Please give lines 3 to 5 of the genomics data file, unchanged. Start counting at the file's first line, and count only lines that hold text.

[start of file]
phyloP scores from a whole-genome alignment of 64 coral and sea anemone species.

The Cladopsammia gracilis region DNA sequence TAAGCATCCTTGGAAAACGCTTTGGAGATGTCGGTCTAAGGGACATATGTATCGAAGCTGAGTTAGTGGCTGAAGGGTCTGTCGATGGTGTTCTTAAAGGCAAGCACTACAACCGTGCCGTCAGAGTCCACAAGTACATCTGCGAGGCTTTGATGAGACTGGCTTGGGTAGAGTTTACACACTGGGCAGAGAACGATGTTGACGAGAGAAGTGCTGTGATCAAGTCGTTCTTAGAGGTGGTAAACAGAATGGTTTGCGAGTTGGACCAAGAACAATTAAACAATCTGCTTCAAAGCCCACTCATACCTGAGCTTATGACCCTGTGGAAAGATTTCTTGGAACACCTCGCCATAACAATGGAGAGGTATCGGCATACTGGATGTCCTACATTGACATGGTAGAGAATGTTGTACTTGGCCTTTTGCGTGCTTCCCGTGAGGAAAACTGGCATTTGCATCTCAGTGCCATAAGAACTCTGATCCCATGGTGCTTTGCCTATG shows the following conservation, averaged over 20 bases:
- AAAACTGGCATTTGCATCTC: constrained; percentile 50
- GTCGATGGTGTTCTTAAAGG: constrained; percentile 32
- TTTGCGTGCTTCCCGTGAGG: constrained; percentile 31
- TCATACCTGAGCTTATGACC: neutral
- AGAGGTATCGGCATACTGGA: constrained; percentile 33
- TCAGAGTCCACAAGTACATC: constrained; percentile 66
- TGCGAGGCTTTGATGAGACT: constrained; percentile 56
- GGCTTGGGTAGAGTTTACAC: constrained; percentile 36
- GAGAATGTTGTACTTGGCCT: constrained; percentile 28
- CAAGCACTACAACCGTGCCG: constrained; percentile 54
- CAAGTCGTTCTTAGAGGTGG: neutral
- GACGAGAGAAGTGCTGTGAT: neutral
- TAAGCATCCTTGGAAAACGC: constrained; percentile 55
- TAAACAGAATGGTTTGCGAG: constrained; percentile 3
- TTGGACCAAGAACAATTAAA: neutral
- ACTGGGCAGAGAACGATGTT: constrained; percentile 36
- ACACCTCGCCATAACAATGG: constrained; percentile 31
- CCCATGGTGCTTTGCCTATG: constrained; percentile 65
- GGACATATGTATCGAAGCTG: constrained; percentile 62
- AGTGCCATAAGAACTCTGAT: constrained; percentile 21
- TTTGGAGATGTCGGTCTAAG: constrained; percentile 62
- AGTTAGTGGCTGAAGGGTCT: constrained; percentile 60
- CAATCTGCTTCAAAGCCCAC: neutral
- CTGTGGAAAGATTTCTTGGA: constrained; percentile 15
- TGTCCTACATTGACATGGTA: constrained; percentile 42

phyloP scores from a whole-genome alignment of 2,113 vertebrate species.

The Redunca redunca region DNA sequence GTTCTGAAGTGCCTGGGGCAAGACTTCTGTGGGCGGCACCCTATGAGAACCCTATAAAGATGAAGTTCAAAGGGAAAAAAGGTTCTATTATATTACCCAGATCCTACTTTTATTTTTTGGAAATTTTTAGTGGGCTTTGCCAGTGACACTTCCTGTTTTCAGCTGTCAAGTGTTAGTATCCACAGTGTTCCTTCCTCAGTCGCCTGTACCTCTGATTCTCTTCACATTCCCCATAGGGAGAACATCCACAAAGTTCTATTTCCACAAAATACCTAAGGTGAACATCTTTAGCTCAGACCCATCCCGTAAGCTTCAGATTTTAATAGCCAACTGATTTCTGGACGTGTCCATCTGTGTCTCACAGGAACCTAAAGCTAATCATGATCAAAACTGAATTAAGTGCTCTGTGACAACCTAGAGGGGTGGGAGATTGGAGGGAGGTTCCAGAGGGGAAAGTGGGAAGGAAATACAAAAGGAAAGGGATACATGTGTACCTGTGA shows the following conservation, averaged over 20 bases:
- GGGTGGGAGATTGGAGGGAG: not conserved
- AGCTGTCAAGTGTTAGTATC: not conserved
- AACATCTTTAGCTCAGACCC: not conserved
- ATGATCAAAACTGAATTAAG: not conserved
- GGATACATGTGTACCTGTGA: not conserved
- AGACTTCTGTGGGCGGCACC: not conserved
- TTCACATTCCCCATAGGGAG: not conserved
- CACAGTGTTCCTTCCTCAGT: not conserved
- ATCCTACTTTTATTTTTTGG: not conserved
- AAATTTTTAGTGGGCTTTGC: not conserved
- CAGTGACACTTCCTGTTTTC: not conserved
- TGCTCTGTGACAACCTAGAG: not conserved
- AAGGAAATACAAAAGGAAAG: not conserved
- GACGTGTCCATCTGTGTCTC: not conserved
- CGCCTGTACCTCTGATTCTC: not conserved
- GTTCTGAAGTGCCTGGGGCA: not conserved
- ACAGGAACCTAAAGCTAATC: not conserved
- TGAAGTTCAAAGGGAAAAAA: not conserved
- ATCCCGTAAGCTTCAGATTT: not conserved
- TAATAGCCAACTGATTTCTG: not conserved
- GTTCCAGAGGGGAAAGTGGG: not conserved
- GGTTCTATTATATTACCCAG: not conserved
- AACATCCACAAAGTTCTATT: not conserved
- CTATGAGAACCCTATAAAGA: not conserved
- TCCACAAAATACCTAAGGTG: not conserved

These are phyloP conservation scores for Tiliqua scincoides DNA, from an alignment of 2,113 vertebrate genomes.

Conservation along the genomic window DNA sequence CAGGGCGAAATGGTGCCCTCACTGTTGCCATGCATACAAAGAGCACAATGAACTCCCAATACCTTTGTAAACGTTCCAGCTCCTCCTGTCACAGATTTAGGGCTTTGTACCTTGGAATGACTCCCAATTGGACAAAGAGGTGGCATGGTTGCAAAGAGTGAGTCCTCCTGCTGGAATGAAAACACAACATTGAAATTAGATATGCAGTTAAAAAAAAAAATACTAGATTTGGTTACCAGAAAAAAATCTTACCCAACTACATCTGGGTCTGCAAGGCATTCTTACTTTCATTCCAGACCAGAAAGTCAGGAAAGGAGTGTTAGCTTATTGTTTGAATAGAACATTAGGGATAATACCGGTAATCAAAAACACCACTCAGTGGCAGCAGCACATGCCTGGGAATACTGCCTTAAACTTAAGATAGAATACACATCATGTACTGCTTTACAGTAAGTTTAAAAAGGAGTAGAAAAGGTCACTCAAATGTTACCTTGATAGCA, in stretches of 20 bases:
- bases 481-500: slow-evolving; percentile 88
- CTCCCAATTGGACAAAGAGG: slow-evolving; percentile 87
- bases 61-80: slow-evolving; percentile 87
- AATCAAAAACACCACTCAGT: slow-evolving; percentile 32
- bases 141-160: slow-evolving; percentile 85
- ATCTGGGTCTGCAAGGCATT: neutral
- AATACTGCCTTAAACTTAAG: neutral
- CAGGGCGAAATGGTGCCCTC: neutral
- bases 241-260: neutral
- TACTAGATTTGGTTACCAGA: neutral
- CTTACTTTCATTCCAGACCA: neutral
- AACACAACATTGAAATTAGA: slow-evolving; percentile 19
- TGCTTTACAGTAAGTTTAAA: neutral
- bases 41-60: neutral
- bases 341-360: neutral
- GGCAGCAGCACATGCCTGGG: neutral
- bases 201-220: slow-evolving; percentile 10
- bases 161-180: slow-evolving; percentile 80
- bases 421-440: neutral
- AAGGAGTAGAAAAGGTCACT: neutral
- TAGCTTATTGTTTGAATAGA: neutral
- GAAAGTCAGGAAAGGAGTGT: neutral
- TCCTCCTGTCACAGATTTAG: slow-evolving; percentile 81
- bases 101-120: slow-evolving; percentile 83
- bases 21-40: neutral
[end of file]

- AAAACTGGCATTTGCATCTC: constrained; percentile 50
- GTCGATGGTGTTCTTAAAGG: constrained; percentile 32
- TTTGCGTGCTTCCCGTGAGG: constrained; percentile 31